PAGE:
This was all very well, and a great improvement on what I usually meet with when I talk to young couples who are ap­proaching marriage. How dumb a lot of them are, poor dears; quite incapable of putting their expectations into words. They don’t even seem to comprehend what my function in the service is — not as somebody who publicly licenses them to sleep together and use the same towels, but as an intermediary between them, the suppliants, and Whatever It Is that hears their suppli­cation. But I had my reservations. These two were a little too articulate for my complete satisfaction. And I wanted to be satis­fied, for I still loved Maria deeply.

She knew that I was not easy in my mind, and before they went she said: What you told us in the first class I took with you is the motto for our marriage. You remember that passage from Augustine?

Conloqui et conridere. . .

Yes. ‘Conversations and jokes together, mutual rendering of good services, the reading together of sweetly phrased books, the sharing of nonsense and mutual attentions’. And the mutual attentions of course include sex. So you mustn’t look worried, Simon dear.

I would have had to be more than human not to worry. I was losing a greatly gifted pupil. I was losing a woman whom I had regarded, for a time, as the earthly embodiment of Sophia. Though I knew I could never possess her, I loved her still, and I was going to bind her to a man against whom I knew nothing that was not good, but who somehow bothered me.

I decided this was jealousy. I suppose the Rebel Angels were not above jealousy. It is an unpopular passion; people will con­fess with some degree of self-satisfaction that they are greedy, or have terrible tempers, or are close about money, but who admits to being jealous? It cannot easily be presented as a good quality with a dark complexion. But my job as a priest is to look human frailty in the face and call it by its right name. I was jealous of Arthur Cornish because he was going to be first in the heart of a woman I still loved. But as Maria had said, a Rebel Angel takes something of a woman’s innocence as he leads her towards a larger world and an ampler life, and it is not surprising if the man who has done that is jealous of the man who reaps the benefit. I could understand and value Maria as he never could, I was sure of that; but I was equally sure that Maria could never be mine except on the mythological plane she had herself explained. What ails you, Father Darcourt, is that you want to eat your cake and have it too; you want to be first with Maria, without paying the price of that position. All right, I understand. But it still hurts.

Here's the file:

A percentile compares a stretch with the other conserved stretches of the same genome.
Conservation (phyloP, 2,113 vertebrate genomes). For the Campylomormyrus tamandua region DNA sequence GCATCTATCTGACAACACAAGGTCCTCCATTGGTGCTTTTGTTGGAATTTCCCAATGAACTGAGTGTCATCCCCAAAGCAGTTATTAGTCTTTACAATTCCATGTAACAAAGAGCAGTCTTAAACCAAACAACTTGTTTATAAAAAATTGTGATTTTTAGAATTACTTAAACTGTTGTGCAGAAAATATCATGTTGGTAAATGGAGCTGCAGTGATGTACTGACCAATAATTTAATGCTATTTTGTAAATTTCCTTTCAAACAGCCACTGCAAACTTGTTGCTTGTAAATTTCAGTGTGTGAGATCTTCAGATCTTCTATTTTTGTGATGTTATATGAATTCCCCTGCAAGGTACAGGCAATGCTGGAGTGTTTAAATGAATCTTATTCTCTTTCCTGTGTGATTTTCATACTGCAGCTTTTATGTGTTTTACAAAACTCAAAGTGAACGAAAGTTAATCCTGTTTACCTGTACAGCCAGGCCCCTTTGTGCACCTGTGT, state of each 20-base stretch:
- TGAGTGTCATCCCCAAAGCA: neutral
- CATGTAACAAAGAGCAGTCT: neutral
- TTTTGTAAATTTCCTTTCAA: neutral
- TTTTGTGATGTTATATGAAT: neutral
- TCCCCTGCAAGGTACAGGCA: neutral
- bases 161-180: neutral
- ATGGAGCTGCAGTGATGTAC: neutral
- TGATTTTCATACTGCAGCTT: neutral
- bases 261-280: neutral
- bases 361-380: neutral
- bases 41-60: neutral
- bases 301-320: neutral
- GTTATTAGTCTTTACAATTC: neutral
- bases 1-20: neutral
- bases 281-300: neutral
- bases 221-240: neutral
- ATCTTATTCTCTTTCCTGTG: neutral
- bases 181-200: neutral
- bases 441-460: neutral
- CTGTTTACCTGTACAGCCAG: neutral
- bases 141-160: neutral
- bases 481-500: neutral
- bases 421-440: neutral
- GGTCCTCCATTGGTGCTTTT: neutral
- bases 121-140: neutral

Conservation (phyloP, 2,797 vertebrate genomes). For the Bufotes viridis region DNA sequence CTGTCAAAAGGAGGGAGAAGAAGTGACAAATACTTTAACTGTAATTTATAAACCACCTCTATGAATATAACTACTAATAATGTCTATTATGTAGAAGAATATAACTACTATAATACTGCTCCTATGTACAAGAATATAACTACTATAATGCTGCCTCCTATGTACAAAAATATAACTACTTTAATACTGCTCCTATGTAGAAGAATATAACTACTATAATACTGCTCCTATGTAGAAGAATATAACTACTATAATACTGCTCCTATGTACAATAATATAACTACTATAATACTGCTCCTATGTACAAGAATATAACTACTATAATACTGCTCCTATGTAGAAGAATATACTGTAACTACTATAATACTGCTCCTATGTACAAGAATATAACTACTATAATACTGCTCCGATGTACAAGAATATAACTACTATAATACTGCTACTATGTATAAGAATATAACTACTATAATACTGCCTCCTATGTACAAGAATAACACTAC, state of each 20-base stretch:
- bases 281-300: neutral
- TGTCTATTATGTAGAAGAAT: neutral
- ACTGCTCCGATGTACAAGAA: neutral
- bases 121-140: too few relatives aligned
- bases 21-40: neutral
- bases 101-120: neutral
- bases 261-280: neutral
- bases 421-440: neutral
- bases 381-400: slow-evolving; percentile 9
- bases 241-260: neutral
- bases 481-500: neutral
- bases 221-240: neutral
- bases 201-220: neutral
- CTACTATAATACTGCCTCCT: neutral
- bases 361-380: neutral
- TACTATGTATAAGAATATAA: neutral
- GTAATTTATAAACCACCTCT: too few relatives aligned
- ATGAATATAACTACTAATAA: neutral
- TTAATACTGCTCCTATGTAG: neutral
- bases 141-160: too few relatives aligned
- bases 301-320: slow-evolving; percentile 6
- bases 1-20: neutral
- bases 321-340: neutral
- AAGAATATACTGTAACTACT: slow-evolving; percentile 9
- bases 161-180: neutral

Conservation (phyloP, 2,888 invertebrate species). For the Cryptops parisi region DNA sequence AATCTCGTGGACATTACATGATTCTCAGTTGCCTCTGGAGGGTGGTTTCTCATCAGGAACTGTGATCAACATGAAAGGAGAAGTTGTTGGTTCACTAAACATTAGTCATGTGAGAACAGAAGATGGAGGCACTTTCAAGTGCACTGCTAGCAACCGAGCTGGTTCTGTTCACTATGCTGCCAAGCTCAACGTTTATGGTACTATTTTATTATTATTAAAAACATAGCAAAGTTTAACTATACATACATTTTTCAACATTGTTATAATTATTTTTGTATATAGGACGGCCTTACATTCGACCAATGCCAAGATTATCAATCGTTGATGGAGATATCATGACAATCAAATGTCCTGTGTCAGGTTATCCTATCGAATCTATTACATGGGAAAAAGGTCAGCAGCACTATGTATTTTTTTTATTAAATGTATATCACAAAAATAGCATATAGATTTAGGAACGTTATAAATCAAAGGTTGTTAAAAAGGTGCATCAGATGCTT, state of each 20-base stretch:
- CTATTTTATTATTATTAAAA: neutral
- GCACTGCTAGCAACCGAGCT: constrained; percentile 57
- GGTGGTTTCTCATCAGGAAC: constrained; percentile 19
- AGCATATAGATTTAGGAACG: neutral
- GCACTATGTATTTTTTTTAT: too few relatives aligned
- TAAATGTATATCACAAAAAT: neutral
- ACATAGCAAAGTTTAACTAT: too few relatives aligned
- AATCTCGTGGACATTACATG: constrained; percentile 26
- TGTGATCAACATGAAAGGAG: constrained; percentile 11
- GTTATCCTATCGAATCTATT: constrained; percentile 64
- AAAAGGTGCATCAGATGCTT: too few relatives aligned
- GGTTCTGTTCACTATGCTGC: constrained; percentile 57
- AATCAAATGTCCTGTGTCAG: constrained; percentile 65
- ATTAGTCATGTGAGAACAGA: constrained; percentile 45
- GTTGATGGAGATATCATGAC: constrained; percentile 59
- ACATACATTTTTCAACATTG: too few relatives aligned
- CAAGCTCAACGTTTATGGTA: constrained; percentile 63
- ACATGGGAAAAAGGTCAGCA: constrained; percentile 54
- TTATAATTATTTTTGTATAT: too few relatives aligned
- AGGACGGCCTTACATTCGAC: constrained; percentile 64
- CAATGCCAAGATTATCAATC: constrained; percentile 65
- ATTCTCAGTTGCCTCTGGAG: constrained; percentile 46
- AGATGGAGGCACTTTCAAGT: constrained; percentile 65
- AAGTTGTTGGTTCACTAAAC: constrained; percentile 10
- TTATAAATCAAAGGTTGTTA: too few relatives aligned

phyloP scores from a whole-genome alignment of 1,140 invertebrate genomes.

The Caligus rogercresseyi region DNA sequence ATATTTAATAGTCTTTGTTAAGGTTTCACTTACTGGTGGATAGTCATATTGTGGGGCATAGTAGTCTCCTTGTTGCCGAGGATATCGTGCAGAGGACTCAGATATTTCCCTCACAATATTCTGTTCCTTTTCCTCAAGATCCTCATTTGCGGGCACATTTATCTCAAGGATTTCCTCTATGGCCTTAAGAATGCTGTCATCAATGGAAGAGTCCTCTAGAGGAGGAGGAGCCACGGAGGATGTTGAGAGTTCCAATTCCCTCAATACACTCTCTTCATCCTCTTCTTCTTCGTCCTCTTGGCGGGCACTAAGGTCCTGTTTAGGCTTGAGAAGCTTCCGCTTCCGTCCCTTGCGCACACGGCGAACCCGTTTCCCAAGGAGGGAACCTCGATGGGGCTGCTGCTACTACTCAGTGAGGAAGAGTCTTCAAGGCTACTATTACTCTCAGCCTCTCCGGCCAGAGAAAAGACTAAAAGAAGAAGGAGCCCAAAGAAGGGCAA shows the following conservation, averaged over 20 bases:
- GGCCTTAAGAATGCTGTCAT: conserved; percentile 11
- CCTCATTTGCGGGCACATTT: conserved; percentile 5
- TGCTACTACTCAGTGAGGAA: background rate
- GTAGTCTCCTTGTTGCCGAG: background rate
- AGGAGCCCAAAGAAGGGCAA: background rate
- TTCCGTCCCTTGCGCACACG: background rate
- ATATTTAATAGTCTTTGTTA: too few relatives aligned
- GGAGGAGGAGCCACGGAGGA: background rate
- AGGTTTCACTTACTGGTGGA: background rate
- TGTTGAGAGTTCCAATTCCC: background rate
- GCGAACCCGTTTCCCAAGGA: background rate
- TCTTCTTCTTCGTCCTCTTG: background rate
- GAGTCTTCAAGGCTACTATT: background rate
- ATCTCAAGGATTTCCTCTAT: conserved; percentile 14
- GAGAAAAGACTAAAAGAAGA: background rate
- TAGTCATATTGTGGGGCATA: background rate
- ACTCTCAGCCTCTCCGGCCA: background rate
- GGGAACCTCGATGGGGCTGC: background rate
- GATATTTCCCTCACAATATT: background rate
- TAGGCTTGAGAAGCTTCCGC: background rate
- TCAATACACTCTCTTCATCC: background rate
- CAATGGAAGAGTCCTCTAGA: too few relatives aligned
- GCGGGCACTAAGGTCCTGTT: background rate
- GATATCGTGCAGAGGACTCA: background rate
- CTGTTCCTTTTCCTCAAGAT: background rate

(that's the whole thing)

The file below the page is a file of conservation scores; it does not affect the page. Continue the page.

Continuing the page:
Why was I so withholding in my feelings about Arthur? It was because, although I had seen quite a lot of his crown, I knew nothing about his root except what might be inferred from his deep feeling for music. Maria seemed to have yielded to him completely; whatever she had said in the interview just closed had a — no, not a falsity, but a somewhat un-Marialike quality that spoke of Arthur. I had observed that in plenty of brides, but Maria was not to be judged as one of them.

All this orthodoxy — what could it lead to? In my experience the essentials of Christianity, rightly understood, may form the best possible foundation for a life and a marriage, but in the case of people of strongly intellectual bent these essentials need ex­tensive farcing out — I use the word as cooks do, to mean the extending and amplifying of a dish with other, complementary elements — if they are to prove enough. One cannot live on essences.

Young couples whom I interview before marriage are sincere in their faith, or pretend to a sincerity they think I expect, but I know that in the household they set up there will be other gods than the one God. The Romans talked of household gods, and they knew what they were talking about; in every home and every marriage there are the lesser gods, who sometimes swell to extraordinary size, and even when they are not consciously acknowledged they have great power. Every one of the house­hold gods has a dark side, a mischievous side, as when Pride disguises itself as self-respect, Anger as the possession of high standards of behaviour, or Lust as freedom of choice. Who would be the household gods under the Cornish roof?

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Categories: Davies, Robertson